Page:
China has released its May data and the news is boom! Not. The data is so distorted by COVD base effects that it’s still very difficult to read. Simple year-on-year and year-to-date comparisons looks outrageously good. Year-to-date growth to the end of May is 17.8% for industrial production, 25.7% for fixed asset investment and 15.4% for retail sales:
But if we use 2019 comparisons, the year-to-date numbers fall very heavily to 4.2% for fixed-asset investment, industrial production 7% and retail sales of 4.3%.
Turning to segments, the all-important real state continues its slowing trends. Sales are still strong but growth is falling fast:
The dislocation to starts continues under pressure from the “three red lines” policy. Floor area starts were down 6.1% year on year:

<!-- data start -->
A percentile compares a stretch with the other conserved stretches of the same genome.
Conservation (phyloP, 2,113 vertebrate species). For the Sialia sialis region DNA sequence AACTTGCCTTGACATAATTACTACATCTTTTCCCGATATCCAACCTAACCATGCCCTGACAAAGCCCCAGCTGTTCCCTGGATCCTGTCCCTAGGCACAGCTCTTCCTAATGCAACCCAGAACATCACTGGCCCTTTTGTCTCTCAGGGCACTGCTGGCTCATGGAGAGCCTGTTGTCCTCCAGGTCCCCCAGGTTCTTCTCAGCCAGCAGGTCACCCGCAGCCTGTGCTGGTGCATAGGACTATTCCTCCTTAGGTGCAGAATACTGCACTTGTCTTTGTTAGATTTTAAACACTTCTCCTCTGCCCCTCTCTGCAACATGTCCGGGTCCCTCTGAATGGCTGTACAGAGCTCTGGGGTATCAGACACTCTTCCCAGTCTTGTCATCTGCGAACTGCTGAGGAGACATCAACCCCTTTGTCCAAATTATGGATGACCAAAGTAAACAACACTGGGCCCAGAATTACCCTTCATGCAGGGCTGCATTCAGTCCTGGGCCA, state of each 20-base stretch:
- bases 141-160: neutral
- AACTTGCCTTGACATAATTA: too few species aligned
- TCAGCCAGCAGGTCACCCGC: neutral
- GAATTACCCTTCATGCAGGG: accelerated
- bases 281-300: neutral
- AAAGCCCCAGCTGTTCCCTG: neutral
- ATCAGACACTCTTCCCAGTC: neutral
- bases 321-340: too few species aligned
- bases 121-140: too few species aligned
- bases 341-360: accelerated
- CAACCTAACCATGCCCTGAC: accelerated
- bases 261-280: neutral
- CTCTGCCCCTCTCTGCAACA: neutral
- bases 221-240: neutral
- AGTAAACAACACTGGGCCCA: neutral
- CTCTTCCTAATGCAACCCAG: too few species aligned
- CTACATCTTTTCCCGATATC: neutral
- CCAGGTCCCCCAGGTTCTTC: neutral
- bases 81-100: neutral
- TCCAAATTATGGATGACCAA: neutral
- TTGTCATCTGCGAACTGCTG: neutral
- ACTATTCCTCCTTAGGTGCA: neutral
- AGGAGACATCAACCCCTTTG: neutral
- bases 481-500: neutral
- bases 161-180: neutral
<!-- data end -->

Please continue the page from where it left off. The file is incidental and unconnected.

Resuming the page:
Year-to-date floor area starts are still up 6.9% but will likely fall negative in June or July. Here’s my best guess for the 2021 outlook for the flow of starts based upon credit trends:
This crossover point is not a bad estimate for when commodity demand begins to fall from the real estate sector. Infrastructure also slowed to zero growth year on year for May versus 5.4% in April so that peak appears near as well.
There are other useful hints that the pig in the python thesis is playing out as expected. The leading indicators for construction, land purchase area and price, are both down smartly. And completions are lifting very strongly:
Overall, fixed asset investment is swinging from public to private but all of these numbers are distorted by base effects. The 4.2% total versus 2019 is pretty subdued capex:
Moving to industrial production, steel output set another record at 99.45mt. But the rate of growth versus 2020 is falling away fast. I expect that by year-end it will be flat or falling:
Scrap input fell back marginally:
Cement printed another boom month but missed last year’s catch-up peak:
The broader mix is mostly about rebalancing away from construction as well:
No doubt about it. It’s a year-on-year boom in China. But over two years it is weak growth and the slowdown is coming at pace.
This is all supportive of my negative stance on commodities.